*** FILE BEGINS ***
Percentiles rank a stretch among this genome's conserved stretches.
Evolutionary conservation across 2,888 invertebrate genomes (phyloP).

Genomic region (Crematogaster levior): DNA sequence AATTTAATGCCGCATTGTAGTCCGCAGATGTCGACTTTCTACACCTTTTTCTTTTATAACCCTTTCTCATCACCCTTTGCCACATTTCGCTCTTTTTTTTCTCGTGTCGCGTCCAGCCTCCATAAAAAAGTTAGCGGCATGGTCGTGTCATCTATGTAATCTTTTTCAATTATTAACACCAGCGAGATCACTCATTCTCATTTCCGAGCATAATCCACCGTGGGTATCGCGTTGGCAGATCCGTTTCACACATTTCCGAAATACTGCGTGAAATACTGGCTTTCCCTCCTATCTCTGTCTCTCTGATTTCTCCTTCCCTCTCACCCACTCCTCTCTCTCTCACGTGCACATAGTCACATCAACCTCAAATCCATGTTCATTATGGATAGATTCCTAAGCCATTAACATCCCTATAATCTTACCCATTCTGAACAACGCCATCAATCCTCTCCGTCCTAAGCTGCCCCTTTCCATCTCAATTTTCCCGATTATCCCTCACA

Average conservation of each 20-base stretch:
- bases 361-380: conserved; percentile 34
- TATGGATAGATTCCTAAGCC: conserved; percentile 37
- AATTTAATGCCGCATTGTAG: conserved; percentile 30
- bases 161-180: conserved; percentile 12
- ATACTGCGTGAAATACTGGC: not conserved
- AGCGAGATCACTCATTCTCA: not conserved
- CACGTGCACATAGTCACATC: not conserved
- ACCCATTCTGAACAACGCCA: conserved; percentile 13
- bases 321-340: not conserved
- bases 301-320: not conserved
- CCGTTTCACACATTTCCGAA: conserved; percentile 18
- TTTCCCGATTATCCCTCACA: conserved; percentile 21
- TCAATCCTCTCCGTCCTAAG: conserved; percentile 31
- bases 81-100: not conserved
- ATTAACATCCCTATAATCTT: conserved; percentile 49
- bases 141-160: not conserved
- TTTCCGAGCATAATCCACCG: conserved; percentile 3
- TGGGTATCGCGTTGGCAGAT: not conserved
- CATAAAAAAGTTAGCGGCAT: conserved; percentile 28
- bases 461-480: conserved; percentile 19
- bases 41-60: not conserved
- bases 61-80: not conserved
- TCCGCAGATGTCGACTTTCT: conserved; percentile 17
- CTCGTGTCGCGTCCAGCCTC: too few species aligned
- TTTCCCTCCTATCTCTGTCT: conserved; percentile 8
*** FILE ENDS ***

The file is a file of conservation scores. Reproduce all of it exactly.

Percentiles rank a stretch among this genome's conserved stretches.
Evolutionary conservation across 2,888 invertebrate genomes (phyloP).

Genomic region (Crematogaster levior): DNA sequence AATTTAATGCCGCATTGTAGTCCGCAGATGTCGACTTTCTACACCTTTTTCTTTTATAACCCTTTCTCATCACCCTTTGCCACATTTCGCTCTTTTTTTTCTCGTGTCGCGTCCAGCCTCCATAAAAAAGTTAGCGGCATGGTCGTGTCATCTATGTAATCTTTTTCAATTATTAACACCAGCGAGATCACTCATTCTCATTTCCGAGCATAATCCACCGTGGGTATCGCGTTGGCAGATCCGTTTCACACATTTCCGAAATACTGCGTGAAATACTGGCTTTCCCTCCTATCTCTGTCTCTCTGATTTCTCCTTCCCTCTCACCCACTCCTCTCTCTCTCACGTGCACATAGTCACATCAACCTCAAATCCATGTTCATTATGGATAGATTCCTAAGCCATTAACATCCCTATAATCTTACCCATTCTGAACAACGCCATCAATCCTCTCCGTCCTAAGCTGCCCCTTTCCATCTCAATTTTCCCGATTATCCCTCACA

Average conservation of each 20-base stretch:
- bases 361-380: conserved; percentile 34
- TATGGATAGATTCCTAAGCC: conserved; percentile 37
- AATTTAATGCCGCATTGTAG: conserved; percentile 30
- bases 161-180: conserved; percentile 12
- ATACTGCGTGAAATACTGGC: not conserved
- AGCGAGATCACTCATTCTCA: not conserved
- CACGTGCACATAGTCACATC: not conserved
- ACCCATTCTGAACAACGCCA: conserved; percentile 13
- bases 321-340: not conserved
- bases 301-320: not conserved
- CCGTTTCACACATTTCCGAA: conserved; percentile 18
- TTTCCCGATTATCCCTCACA: conserved; percentile 21
- TCAATCCTCTCCGTCCTAAG: conserved; percentile 31
- bases 81-100: not conserved
- ATTAACATCCCTATAATCTT: conserved; percentile 49
- bases 141-160: not conserved
- TTTCCGAGCATAATCCACCG: conserved; percentile 3
- TGGGTATCGCGTTGGCAGAT: not conserved
- CATAAAAAAGTTAGCGGCAT: conserved; percentile 28
- bases 461-480: conserved; percentile 19
- bases 41-60: not conserved
- bases 61-80: not conserved
- TCCGCAGATGTCGACTTTCT: conserved; percentile 17
- CTCGTGTCGCGTCCAGCCTC: too few species aligned
- TTTCCCTCCTATCTCTGTCT: conserved; percentile 8